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Pressure’s On Packers to Overcome Biggest Mismatch vs. 49ers

The Green Bay Packers' feeble pass rush will face a huge challenge against the San Francisco 49ers on Sunday night.

GREEN BAY, Wis. – On the opening drive last week, the Detroit Lions faced a third-and-1 from the 34. Green Bay Packers defensive coordinator Joe Barry sent inside linebacker De’Vondre Campbell to make it a five-man rush against a six-man protection.

The results could hardly have been worse.

Running back Jamaal Williams picked up Campbell. The other four rushers – defensive linemen Kenny Clark, Kingsley Keke and Dean Lowry and outside linebacker Rashan Gary – went nowhere fast. About halfway through the play, Detroit’s left guard Jonah Jackson just stood there with nobody to block.

With Detroit’s blockers manhandling Green Bay’s pass rushers, Lions quarterback Jared Goff had a month of Sundays to throw the ball. Or, more accurately, 5.16 seconds. Finally, with Gary coming free but three of Green Bay’s other rushers an incredible 8 to 10 yards away, Goff stepped into an immaculately clean pocket and hit Quintez Cephus for a big gain against Kevin King.

That play is the backdrop for the biggest mismatch of Sunday night’s showdown at the San Francisco 49ers.

The 49ers have allowed one sack, a sack rate of 1.79 percent that is the best in the NFL.

The Packers have only one sack, a sack rate of 1.75 percent that is the worst in the NFL.



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San Francisco quarterback Jimmy Garoppolo might not be the best in the NFL but any legit NFL quarterback can thrive when given time. According to Pro Football Focus, Garoppolo’s adjusted completion percentage – a stat that turns drops into completions – from a clean pocket is 86.0 percent, seventh best in the NFL.

While it’s true that King has given up a couple huge plays and Eric Stokes has played like a rookie at times, it’s also true they’ve been given little help from the pass rush. That’s why coach Matt LaFleur and Barry agreed to be more aggressive during the second half against Detroit.

From a clean pocket, Goff was 19-of-25 passing for 161 yards, two touchdowns and a 118.9 passer rating. When pressured, he was 7-of-11 passing for 85 yards with one interception (and one fumble) and a 49.4 rating.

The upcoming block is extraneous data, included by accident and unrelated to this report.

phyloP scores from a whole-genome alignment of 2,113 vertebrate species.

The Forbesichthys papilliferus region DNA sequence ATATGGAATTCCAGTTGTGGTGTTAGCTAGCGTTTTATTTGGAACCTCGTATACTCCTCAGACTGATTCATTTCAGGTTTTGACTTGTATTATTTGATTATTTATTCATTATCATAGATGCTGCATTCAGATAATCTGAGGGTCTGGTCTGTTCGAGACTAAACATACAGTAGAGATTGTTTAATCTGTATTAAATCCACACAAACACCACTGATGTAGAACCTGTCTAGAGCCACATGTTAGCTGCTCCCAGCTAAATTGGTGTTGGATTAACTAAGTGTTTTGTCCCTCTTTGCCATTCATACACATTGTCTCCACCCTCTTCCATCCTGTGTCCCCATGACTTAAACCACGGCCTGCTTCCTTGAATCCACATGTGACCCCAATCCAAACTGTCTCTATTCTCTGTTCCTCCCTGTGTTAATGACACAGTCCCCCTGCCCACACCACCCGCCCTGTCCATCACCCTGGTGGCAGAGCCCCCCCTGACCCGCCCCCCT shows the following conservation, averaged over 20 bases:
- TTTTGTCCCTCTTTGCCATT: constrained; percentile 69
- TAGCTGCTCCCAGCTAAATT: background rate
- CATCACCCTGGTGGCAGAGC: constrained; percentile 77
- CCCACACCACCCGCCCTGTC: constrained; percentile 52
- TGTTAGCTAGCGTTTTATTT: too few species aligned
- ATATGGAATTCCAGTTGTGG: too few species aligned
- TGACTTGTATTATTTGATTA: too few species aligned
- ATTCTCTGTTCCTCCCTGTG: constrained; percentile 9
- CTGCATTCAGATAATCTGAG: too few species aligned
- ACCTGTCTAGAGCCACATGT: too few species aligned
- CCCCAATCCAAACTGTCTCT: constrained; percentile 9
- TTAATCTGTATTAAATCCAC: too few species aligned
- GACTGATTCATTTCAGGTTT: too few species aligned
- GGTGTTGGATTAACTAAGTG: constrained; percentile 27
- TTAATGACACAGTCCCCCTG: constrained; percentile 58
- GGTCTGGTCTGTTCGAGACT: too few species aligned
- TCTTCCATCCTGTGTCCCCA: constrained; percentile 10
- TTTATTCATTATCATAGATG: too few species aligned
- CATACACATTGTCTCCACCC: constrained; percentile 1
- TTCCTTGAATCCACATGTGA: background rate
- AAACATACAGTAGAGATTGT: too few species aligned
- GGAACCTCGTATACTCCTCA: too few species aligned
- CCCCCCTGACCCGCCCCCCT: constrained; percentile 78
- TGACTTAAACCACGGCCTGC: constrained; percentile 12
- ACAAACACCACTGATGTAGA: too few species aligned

To state the obvious, the Packers miss the presence of Za’Darius Smith, who had 26 sacks the past two seasons. When he’s on the field, he commands attention from the opposing offense. So, if Smith isn’t getting home because he’s facing an additional blocker, perhaps Preston Smith or Gary or someone else will have a better opportunity. Without Za’Darius Smith, that advantage is gone. Moreover, Preston Smith and Gary can’t play every snap, so that puts lesser players such as Jonathan Garvin and Chauncey Rivers on the field more often.

The Packers got their only sack of the season last week, a team sack on Goff’s fumble with about 9 minutes remaining. Detroit’s offensive tackles in that game were touted rookie Penei Sewell at left tackle and former collegiate defensive lineman Matt Nelson at right tackle. The 49ers have Trent Williams, an eight-time Pro Bowler and in the running with Green Bay’s David Bakhtiari for best left tackle in the game, and Mike McGlinchey, the No. 9 pick of the 2018 draft, at right tackle.

“Trent's rare in that he is a freak athlete at the position,” 49ers offensive coordinator Mike McDaniel told reporters this week. “Has been a freak athlete at the position for over a decade. But what people don't realize is how much Trent loves football. So, he continues to get better at little nuances. How to cut a defender off, how to set in pass pro. There's a lot of things that and his working relationship with [offensive line coach] Chris Foerster, I think all of that is leading him to play some of his best football he's ever played.”

The Niners help their line with a lot of quick passes. According to PFF, Garoppolo’s average time to throw of 2.50 seconds is the sixth-fastest in the NFL. He's thrown only 10 passes while under pressure.

“It is what it is,” outside linebackers coach Mike Smith said. “Affect the quarterback, do your job. Because you know what’s going to happen. There’s going to be about five, six, seven plays a game where you’re going to get that opportunity. And you’ve got to take advantage of that opportunity one-on-one. And so, we’ve just got to stay on course and do our thing. That’s what we do.”